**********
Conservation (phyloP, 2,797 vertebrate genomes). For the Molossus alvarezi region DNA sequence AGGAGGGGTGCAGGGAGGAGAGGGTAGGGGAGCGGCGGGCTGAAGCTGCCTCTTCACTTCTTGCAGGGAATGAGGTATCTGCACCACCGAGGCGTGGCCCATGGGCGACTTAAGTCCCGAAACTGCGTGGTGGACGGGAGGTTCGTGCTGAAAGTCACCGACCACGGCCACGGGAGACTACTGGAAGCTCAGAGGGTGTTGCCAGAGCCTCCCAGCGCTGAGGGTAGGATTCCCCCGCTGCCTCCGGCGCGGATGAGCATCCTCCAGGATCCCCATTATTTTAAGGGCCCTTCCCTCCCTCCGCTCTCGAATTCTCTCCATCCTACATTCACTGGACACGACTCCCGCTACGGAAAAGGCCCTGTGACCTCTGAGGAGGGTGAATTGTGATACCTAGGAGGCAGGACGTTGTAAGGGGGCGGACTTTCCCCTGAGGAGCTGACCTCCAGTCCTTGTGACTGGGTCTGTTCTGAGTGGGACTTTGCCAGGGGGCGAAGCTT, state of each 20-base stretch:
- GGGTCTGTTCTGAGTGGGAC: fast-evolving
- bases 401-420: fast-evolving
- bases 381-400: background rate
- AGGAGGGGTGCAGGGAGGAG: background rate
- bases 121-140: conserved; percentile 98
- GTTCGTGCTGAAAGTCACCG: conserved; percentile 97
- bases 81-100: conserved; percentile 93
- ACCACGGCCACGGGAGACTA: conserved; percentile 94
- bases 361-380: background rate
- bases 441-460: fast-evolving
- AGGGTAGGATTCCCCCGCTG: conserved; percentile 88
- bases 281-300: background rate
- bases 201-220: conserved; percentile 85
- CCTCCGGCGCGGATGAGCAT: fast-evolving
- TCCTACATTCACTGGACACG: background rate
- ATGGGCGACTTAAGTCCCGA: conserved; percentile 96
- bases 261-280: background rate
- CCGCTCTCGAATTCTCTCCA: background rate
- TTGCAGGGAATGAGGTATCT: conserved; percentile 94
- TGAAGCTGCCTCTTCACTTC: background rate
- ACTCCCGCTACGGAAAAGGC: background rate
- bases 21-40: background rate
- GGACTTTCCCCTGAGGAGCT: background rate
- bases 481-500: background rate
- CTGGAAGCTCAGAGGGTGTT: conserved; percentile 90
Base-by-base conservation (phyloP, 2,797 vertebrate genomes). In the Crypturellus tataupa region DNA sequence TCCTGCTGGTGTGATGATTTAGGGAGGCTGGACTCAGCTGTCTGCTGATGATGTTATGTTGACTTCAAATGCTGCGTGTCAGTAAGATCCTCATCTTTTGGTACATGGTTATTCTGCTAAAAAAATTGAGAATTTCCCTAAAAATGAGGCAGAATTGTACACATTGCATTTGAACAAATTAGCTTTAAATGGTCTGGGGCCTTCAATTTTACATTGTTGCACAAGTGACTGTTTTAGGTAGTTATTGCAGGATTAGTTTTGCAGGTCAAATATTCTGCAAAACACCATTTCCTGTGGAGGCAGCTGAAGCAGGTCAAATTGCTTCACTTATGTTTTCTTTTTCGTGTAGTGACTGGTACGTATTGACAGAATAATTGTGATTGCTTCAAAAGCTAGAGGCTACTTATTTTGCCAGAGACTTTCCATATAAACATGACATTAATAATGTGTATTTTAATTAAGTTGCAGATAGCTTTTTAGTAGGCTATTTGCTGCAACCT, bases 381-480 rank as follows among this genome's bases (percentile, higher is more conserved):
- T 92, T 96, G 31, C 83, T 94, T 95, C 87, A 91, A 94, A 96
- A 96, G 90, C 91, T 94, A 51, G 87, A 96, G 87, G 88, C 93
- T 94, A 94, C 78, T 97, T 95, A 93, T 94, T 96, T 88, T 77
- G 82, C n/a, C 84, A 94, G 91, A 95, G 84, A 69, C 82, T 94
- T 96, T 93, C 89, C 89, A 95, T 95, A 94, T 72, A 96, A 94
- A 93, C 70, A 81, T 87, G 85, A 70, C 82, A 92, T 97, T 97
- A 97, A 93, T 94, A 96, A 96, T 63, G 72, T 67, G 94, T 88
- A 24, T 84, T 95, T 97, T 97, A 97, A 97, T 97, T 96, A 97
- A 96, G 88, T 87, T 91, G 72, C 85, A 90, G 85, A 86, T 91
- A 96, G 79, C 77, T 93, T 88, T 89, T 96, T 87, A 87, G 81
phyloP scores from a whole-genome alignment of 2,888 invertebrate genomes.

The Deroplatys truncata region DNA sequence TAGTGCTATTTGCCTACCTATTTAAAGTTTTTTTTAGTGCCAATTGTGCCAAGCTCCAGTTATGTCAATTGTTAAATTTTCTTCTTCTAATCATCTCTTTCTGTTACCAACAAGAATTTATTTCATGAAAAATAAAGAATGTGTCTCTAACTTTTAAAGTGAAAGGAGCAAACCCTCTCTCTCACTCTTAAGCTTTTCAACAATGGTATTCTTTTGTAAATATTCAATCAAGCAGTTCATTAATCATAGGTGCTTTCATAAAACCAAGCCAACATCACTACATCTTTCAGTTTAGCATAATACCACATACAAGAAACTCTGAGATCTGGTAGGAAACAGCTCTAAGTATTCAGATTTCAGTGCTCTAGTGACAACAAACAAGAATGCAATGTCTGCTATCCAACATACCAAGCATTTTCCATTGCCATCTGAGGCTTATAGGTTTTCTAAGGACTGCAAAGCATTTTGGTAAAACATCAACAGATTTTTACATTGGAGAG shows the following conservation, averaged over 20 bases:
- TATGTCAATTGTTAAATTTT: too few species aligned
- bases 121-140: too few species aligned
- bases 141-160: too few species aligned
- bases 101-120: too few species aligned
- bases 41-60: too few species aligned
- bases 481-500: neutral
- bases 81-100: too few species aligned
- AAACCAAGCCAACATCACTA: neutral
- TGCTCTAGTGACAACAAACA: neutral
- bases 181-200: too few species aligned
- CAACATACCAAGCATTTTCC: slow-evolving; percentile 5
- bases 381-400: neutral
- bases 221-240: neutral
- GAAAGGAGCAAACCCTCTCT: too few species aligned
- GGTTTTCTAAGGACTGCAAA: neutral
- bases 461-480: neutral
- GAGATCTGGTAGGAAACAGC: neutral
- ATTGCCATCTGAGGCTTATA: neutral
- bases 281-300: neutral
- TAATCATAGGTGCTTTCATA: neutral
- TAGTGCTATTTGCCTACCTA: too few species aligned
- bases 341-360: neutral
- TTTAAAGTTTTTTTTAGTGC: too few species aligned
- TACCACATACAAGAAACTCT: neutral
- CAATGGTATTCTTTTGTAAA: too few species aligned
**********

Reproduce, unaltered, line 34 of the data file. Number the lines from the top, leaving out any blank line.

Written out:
- A 97, A 93, T 94, A 96, A 96, T 63, G 72, T 67, G 94, T 88